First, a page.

For Some People, Seeing is the Only Way of Believing

I was getting gas last night. A lady parked in the handicap spot and went into the store. The people at the pump next to me were making comments about her not looking handicapped.

Invisible ailments are a common thing. But for some people, they don’t believe in it unless they see a person dealing with what they expect when they hear that ailment.

One of my friends has a three year old son who has quite a few severe allergies. She is a great mom, super diligent about making sure that his food doesn’t have cross-contamination. She raises awareness about allergies. She has mentioned having people in restaurants get frustrated with her for asking questions about menu items.

I think back to when I was a server and we would have guests who had a lot of allergy modifications we had to input into the system. It was a lot of extra steps, but we always did it. Better safe than sorry. But now, I get it. Do we have to see the child having an allergic reaction to believe that he is allergic to dairy and eggs? Just because he has allergies doesn’t mean his family shouldn’t be able to go out and enjoy a nice meal. They are proactive about it. Why can’t they go out?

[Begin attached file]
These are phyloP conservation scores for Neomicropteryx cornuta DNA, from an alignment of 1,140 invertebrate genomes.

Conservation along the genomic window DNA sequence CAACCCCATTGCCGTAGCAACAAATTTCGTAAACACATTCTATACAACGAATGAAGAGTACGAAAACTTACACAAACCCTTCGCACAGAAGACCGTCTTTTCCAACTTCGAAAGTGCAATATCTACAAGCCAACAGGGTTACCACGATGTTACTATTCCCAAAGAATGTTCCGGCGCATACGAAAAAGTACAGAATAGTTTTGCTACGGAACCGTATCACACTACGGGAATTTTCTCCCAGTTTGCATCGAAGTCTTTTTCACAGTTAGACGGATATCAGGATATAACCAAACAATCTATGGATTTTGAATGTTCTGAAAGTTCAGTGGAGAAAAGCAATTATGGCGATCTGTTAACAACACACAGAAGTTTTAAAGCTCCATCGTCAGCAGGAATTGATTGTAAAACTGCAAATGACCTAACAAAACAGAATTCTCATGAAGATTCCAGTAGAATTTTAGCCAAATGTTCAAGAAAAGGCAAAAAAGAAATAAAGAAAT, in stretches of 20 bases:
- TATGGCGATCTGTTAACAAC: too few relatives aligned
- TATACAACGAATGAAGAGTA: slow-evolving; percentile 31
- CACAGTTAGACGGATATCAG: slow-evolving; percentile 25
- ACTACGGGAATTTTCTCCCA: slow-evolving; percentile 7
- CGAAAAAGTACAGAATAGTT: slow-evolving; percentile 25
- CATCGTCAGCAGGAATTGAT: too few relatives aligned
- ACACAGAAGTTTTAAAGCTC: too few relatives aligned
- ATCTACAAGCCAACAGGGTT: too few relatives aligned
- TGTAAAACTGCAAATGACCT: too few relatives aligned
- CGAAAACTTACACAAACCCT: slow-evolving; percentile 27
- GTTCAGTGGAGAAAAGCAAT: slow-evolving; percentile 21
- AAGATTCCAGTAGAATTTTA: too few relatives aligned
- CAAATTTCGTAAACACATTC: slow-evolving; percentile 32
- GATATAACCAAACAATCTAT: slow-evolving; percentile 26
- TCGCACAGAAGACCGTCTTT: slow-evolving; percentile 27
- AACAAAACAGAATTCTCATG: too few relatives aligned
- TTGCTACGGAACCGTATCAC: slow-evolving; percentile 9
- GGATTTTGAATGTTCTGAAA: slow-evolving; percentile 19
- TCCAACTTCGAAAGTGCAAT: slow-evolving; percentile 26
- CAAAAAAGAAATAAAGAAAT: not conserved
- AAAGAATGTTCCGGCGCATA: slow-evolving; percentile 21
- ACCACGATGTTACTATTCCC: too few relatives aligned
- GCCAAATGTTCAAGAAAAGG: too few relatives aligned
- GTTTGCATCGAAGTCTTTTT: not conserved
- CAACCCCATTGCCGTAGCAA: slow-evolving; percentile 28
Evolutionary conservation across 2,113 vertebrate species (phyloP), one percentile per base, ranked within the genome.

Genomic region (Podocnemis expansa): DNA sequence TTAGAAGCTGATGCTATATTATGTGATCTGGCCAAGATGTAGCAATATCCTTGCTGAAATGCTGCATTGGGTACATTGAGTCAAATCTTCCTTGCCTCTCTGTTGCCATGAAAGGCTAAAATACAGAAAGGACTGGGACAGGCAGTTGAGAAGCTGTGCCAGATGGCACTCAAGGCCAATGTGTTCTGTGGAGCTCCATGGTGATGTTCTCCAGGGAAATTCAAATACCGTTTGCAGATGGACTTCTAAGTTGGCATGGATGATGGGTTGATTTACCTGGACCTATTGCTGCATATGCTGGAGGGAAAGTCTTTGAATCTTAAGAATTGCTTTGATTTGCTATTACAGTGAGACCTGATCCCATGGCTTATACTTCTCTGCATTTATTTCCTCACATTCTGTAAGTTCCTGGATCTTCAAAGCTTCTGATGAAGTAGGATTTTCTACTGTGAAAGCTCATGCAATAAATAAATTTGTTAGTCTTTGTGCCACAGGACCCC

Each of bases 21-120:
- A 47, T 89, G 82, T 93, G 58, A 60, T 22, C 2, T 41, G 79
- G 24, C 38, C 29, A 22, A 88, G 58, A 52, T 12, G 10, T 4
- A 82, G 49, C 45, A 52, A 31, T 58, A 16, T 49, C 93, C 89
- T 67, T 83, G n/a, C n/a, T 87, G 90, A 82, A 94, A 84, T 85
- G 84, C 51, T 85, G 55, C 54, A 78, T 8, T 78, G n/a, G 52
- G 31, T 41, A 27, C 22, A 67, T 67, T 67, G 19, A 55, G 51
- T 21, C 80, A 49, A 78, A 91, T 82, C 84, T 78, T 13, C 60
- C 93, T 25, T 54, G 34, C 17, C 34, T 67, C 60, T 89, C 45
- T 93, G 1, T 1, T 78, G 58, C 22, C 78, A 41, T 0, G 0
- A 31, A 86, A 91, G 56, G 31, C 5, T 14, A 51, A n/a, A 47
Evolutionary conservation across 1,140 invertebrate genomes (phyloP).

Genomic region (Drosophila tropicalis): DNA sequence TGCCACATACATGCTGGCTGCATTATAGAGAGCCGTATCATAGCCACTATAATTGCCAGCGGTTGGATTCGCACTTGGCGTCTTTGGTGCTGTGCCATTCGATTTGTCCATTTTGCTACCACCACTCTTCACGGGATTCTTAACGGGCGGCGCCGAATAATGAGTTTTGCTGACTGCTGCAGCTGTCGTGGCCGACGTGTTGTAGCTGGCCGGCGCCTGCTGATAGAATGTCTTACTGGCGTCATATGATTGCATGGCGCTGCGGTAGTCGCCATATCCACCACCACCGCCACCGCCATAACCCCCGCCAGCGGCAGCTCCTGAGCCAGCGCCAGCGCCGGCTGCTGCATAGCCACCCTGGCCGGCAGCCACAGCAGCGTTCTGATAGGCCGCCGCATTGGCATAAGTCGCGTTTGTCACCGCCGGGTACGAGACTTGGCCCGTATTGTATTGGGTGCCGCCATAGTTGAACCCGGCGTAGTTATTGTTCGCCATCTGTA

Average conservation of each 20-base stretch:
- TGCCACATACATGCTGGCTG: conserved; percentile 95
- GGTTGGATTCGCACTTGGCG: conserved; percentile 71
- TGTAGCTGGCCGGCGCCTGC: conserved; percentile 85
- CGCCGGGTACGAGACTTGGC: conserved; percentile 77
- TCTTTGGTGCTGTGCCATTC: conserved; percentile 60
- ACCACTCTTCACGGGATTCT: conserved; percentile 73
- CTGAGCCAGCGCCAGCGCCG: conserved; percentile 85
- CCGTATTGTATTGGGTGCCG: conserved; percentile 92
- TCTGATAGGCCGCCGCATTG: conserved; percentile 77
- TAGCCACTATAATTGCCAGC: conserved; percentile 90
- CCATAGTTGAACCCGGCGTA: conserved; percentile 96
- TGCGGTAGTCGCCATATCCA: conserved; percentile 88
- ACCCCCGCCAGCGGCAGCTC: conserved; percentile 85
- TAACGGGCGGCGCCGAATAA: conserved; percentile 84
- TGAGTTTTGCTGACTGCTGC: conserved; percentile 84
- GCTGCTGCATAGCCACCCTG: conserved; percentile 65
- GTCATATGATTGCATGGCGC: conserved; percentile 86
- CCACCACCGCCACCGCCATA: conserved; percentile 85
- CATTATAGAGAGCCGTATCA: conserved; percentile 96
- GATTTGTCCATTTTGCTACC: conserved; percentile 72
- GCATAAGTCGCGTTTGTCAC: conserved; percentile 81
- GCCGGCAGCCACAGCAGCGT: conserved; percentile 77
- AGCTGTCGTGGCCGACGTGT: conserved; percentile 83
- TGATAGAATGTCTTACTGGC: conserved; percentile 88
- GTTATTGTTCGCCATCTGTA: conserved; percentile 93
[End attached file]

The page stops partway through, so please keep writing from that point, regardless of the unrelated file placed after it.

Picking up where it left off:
Just because someone is not in a wheelchair does not mean they are not handicapped.

I suffer from severe depression and an anxiety disorder. Do I have to be self-harming myself or having a panic attack in front of you for you to believe me? I try to be proactive about it. I go to a therapist. I work on coping and trying to be positive. Some days I do better than others.

People who have auto-immune diseases may not “look” sick. People who have pain disorders may not “look” like they are hurting.

Yes, some people say they have an allergy when they really are trying a diet. Some people say they are depressed when they are sad or anxious when they are stressed. But they are not the majority.

If someone says they have an allergy, I will believe them.
If someone says they are sick, I will believe them.
If someone says they need help, I will believe them.

I am trying to be better about invisibility. I do not know what someone is going through. Telling someone who is upset to “just be happy” or “not be so negative” may seem like you are trying to help. But if they suffer from depression, it doesn’t exactly work that way. It can actually make them feel worse.

I know that it doesn’t make me feel better when I hear that. Whether the person knows I suffer from depression is irrelevant. If I know it hurts me, I don’t want to do it to others.

Like I said, I am working on it.

I want to start asking “How can I help?” more often instead of offering advice when I may not know the whole situation. But as someone who suffers from mental illnesses, I know that I cannot always answer that question myself.

I am working on being present with people. Finding ways to show that I want to help. Listening.

I am trying to be better to others and be better myself. Like I said, some days I do better than others.

Life is hard. Why should I be an obstacle to myself? Why should I cause obstacles for others? I am working on it.

 

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